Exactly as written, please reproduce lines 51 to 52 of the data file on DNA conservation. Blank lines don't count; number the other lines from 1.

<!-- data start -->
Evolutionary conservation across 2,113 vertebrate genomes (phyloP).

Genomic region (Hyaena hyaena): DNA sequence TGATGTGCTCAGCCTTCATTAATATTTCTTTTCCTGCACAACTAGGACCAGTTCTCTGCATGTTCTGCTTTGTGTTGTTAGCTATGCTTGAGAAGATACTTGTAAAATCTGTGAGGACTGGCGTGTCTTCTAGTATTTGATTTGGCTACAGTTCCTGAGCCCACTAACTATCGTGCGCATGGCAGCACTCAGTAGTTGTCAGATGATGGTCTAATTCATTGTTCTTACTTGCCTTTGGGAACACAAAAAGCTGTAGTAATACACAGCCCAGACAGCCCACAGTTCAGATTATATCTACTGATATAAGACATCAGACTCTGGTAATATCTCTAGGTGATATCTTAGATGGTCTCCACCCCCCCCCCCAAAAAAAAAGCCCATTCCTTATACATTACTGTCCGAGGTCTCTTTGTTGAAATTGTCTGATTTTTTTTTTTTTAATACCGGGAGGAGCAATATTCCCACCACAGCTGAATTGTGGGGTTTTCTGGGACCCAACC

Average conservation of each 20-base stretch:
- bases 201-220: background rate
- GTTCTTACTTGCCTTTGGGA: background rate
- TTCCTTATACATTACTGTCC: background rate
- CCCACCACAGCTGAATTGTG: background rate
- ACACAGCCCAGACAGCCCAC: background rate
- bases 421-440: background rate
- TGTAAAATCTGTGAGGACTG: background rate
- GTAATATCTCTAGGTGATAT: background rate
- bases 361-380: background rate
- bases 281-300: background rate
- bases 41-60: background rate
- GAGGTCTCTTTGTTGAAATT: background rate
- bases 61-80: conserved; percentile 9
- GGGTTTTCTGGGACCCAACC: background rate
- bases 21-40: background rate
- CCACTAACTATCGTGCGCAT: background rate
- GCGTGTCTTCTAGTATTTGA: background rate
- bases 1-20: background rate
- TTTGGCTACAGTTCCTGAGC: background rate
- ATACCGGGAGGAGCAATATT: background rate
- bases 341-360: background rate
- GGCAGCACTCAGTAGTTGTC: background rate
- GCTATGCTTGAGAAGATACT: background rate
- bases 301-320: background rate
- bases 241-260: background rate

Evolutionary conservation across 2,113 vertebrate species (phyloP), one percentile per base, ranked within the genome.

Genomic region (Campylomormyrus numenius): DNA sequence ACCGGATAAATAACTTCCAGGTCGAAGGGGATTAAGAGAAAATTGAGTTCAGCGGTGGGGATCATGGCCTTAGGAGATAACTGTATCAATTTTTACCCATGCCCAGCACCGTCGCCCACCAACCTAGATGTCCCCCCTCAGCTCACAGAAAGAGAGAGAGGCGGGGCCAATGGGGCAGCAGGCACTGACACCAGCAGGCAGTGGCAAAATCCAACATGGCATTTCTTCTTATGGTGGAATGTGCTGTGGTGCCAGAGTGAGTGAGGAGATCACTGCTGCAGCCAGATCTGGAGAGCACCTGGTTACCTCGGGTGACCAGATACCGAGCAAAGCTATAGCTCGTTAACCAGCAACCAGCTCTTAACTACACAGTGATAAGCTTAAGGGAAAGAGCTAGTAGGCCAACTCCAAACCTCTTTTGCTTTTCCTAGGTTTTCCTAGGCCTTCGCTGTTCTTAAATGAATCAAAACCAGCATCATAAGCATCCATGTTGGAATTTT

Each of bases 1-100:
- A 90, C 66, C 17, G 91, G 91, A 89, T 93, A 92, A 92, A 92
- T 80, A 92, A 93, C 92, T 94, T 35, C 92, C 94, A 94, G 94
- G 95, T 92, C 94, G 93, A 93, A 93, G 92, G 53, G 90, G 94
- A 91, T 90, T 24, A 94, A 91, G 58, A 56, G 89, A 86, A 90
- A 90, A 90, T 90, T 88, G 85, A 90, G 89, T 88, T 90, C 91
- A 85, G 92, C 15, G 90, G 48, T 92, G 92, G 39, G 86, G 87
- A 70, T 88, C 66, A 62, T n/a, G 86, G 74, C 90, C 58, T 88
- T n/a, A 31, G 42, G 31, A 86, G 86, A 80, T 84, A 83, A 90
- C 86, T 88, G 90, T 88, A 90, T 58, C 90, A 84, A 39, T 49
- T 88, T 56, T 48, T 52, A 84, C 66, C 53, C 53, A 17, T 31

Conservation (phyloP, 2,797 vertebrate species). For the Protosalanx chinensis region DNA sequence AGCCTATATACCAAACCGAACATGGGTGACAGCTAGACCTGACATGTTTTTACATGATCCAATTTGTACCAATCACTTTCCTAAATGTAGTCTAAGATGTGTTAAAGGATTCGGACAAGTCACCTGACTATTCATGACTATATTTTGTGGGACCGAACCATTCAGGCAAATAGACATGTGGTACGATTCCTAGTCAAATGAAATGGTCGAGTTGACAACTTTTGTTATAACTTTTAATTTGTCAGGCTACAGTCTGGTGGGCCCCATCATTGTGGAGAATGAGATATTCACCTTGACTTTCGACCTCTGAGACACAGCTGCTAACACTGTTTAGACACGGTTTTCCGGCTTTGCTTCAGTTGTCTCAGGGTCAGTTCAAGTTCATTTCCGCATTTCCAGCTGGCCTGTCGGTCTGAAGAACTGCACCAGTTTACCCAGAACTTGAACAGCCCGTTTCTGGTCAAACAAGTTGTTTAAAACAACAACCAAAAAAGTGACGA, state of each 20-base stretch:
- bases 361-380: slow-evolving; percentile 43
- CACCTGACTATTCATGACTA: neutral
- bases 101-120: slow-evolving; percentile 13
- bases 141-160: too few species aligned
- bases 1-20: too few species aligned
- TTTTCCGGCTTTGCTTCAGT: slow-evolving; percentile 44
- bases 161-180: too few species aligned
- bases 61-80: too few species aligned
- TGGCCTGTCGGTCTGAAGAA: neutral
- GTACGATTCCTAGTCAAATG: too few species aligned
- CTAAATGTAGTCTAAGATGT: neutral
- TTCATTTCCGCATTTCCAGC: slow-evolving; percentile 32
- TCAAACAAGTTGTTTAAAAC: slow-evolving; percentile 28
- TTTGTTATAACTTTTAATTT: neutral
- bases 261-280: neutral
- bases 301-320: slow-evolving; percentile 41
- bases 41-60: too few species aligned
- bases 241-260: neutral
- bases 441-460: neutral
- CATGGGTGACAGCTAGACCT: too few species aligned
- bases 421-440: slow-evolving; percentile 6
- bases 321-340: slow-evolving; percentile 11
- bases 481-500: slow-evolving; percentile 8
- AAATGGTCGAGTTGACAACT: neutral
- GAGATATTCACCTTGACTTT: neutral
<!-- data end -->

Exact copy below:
- TGGCCTGTCGGTCTGAAGAA: neutral
- GTACGATTCCTAGTCAAATG: too few species aligned